An obstetrician is usually associated with delivering babies and providing both prenatal and antenatal care. What some people may not realize is that there are other obstetric services these specialists provide before, during, and after pregnancy.
Here are four kinds of obstetric services.
1. Preconception Counseling
An obstetrician can help a woman even before she becomes pregnant. This is done through preconception counseling. Some of the benefits of preconception counseling include:
Preconception counseling can also help couples who are having their first baby prepare for parenthood.
2. Preterm Labor Care
Babies that are born too early are at an increased risk for developing a medical condition or having to endure a long hospital stay in the neonatal intensive care unit (NICU). Preterm labor occurs for various reasons. Sometimes, a mother has certain risk factors that increase the chances of going into preterm labor.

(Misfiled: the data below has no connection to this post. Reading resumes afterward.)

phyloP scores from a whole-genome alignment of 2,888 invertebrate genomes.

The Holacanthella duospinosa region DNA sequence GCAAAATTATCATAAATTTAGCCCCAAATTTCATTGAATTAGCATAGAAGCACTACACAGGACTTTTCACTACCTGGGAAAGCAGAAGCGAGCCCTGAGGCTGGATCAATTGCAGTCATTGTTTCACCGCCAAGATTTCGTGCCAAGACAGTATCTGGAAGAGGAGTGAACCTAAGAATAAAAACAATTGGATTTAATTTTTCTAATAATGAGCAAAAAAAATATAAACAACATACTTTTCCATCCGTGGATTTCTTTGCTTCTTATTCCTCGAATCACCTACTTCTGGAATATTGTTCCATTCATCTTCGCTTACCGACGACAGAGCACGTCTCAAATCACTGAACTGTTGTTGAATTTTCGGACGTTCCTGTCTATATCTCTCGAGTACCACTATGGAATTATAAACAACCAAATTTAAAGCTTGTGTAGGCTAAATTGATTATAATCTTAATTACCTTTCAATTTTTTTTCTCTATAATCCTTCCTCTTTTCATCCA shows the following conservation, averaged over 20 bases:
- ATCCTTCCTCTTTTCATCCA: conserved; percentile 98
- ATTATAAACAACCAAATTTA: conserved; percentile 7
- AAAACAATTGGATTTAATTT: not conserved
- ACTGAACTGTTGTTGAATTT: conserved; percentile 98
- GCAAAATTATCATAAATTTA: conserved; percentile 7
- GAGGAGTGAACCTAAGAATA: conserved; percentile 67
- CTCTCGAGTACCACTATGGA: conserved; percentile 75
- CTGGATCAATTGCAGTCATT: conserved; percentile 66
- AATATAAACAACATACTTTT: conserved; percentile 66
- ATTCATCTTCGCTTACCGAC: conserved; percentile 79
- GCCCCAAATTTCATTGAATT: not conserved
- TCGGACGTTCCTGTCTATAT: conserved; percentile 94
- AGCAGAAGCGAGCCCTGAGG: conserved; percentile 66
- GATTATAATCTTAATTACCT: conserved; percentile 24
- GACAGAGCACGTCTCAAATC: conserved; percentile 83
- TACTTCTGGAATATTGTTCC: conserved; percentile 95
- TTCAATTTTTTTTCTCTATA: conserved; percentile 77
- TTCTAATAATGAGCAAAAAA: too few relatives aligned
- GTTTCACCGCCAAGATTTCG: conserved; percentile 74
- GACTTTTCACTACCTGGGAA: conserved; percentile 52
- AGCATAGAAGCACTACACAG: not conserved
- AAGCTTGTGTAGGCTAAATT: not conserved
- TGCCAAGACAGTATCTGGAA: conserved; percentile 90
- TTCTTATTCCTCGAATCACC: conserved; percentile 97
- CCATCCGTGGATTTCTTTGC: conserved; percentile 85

These risk factors of preterm labor include:
Mothers who have had a premature baby or mothers who are pregnant with multiples, which includes twins or triplets, are also at an increased risk for preterm labor. Mothers who go into preterm labor may require special care by an obstetrician. Preterm labor care usually includes bed rest and constant monitoring.
3. Cord Blood Banking
Upon delivery of their baby, some mothers may want to keep the blood in the umbilical cord. This is called cord blood banking and is something else an obstetrician helps with. The blood and fluid in the umbilical cord contain stem cells, which can be stored and used later if necessary.
These stem cells are used to treat a variety of diseases including cancer, immune system disorders, and diseases of the blood. Cord blood can be either stored in a public storage facility or a private one.
4. Postpartum Depression Care
Due to the change in hormones after delivering a baby, some mothers can experience "baby blues." For some women though, the baby blues last longer than normal, or the symptoms are more severe. When either of these things occurs, it's usually diagnosed as postpartum depression.
Symptoms associated with postpartum depression include excessive crying, severe mood swings, insomnia, hopelessness, and a fear of not being a good mother. An obstetrician can help women with postpartum depression find the appropriate treatment.Share
14 September 2020